Pauly Speaks

Discussion in 'Economics' started by ljyoung, May 14, 2008.

  1. The man has a problem with the Benster.


    Fed Balance Sheet Worries Volcker
    Ex-Chairman Sees
    Fed's Independence
    Hurt by Credit Steps
    By GREG IP

    Former Federal Reserve Chairman Paul Volcker said the Fed's independence could be hurt by the wide variety of assets it has taken onto its balance sheet to combat the credit crunch.

    Since the credit crisis began last August, the Fed has expanded the volume and types of loans it is willing to make to banks and securities dealers -- loans that are backed by a wide variety of collateral from subprime mortgages to student loans. It has so far not directly purchased such debt. It did, however, make an unprecedented loan of $29 billion to facilitate the sale of Bear Stearns Cos. to J.P. Morgan Chase & Co.

    Mr. Volcker, testifying on responses to the credit crisis at the Joint Economic Committee of Congress Wednesday, said such activity "has not been the tradition of the central bank and I think that is an issue for the long run for the independence of the central bank. If it is going to be looked to as the rescuer or supporter of a particular section of the market, that is not strictly a monetary function in the way it's been interpreted in the past."

    Mr. Volcker is credited with reining in surging inflation while Fed chairman from 1979 to 1987. He has since held a variety of private-sector and nonprofit posts and in recent months has been vocal about the need to re-examine the system of financial regulation in the wake of the credit crisis.

    • The News: Former Fed Chairman Paul Volcker warns that the Fed's actions to ease the credit crunch could affect the bank's independence.
    • The Background: The Fed has added a wider variety of loans to its balance sheet, and its supervisory powers are under review.In a blueprint on financial regulatory overhaul, Treasury Secretary Henry Paulson has proposed transferring responsibility for supervision of banks from the Fed and other regulators to a single prudential regulator, while giving the Fed more amorphous responsibility for keeping the entire financial system stable.

    Mr. Volcker said giving the Fed sweeping powers to oversee financial markets doesn't obviously justify its high degree of political independence. The Fed was given that independence based on the view that politicians shouldn't have the power to print money.

    The former Fed chairman said Congress should consider creating a new position within the Fed, requiring Senate confirmation, "that is the chief supervisory regulator. It could be the vice chairman." He also said the Fed needs more and better paid staff to supervise banks.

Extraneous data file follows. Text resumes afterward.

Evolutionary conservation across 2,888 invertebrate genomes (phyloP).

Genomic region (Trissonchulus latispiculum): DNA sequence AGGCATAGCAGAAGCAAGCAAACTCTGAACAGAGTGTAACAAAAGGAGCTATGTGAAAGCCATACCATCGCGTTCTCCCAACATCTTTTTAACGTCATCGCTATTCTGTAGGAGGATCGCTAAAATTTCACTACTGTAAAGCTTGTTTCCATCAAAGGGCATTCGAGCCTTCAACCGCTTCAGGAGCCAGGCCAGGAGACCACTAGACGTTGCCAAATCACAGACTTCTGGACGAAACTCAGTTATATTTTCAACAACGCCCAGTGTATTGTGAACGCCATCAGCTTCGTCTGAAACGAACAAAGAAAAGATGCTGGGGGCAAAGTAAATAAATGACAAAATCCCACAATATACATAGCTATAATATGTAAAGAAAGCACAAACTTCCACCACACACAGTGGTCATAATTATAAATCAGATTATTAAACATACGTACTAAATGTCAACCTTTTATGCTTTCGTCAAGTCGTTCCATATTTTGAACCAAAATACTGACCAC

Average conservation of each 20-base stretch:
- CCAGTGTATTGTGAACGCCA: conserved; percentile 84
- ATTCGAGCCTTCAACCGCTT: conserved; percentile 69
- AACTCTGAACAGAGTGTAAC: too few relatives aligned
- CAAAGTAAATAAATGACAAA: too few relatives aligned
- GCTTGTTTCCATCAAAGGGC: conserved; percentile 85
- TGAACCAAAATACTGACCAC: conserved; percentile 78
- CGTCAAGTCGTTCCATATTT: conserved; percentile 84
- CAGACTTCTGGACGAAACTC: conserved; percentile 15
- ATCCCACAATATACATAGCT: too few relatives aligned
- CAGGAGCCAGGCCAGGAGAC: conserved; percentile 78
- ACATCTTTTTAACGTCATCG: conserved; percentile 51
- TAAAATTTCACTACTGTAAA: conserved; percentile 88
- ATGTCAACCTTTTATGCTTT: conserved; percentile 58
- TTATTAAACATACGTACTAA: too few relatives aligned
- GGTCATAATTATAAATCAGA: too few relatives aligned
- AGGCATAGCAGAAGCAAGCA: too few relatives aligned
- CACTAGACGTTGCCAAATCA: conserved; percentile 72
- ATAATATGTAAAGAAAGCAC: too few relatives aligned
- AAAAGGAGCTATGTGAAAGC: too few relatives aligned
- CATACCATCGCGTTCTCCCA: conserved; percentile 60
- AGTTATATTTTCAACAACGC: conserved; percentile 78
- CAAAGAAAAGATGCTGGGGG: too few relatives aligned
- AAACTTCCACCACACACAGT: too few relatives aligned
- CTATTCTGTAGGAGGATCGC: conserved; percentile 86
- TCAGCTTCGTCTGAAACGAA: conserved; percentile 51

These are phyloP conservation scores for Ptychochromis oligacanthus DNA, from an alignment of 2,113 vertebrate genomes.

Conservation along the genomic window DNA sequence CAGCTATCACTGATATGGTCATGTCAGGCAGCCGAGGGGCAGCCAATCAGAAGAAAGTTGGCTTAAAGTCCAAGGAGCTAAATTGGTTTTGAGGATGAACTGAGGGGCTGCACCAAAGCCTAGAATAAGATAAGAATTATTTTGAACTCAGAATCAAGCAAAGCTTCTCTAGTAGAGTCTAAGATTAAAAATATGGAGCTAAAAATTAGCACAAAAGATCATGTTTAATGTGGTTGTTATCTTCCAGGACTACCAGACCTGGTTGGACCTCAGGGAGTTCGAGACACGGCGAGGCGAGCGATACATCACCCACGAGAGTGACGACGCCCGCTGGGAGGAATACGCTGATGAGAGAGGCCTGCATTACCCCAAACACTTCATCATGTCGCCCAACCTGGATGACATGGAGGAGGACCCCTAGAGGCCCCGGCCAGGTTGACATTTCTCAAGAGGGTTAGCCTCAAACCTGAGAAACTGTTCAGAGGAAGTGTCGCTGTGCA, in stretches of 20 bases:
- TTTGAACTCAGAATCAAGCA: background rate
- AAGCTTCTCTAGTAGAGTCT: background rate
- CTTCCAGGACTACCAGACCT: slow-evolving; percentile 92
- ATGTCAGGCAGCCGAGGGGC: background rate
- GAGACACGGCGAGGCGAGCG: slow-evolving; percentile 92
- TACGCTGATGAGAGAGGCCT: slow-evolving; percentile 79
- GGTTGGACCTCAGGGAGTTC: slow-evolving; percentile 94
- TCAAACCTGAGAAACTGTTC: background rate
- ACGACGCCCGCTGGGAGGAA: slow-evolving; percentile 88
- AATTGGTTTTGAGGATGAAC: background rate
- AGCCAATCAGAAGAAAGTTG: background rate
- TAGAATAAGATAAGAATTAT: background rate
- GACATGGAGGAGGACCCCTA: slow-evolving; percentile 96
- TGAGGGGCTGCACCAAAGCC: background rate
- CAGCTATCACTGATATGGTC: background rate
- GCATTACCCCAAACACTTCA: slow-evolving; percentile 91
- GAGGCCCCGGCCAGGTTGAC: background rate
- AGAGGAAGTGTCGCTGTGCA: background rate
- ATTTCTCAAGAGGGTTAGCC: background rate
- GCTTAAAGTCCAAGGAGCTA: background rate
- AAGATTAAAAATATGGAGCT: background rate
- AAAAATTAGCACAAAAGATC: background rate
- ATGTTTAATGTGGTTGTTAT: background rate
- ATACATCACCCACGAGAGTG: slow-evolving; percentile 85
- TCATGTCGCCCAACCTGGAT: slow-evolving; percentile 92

Mr. Volcker laid part of the blame for the current crisis at the feet of banking regulators, including the Fed. "Why were [the banks] permitted to set up those off-balance-sheet entities that may or may not have had some formal relationship with the bank? They were not regulated and [banks] didn't hold an adequate amount of capital against them. Why did that happen after the experience of Enron?"

    After Enron's use of off-balance-sheet entities to obscure its debt load led to the firm's collapse in 2001, accounting standards were toughened to require companies to consolidate more such entities onto their balance sheet. Banks used such entities to hold assets backed by loans and securities such as mortgages. The entities financed themselves by issuing short-term IOUs called commercial paper.

    In 2003 and 2004, the Fed and other regulators ruled that the new accounting standards wouldn't compel banks to hold additional capital for such entities. But when investors refused to refinance the entities' commercial paper last year, some banks were forced to take the entities back onto their own balance sheets.

    Mr. Volcker was more conciliatory on the wisdom of the Fed's decision to lend money to keep Bear Stearns from failing than he was in a speech last month when he said the Fed went to the "very edge of its lawful and implied powers." On Wednesday, he said, "I can understand why they felt they had to act. I can imagine they were faced with a problem and a very short time frame and worried about the contagion and loss of Bear Stearns."
  2. His testimony in front of Congress spells out the big problems. They "financially engineered" a way for everyone to borrow to consume instead of producing, but eventually that has to end, and someone is going to get stuck with the tab.
  3. Bernake=Moron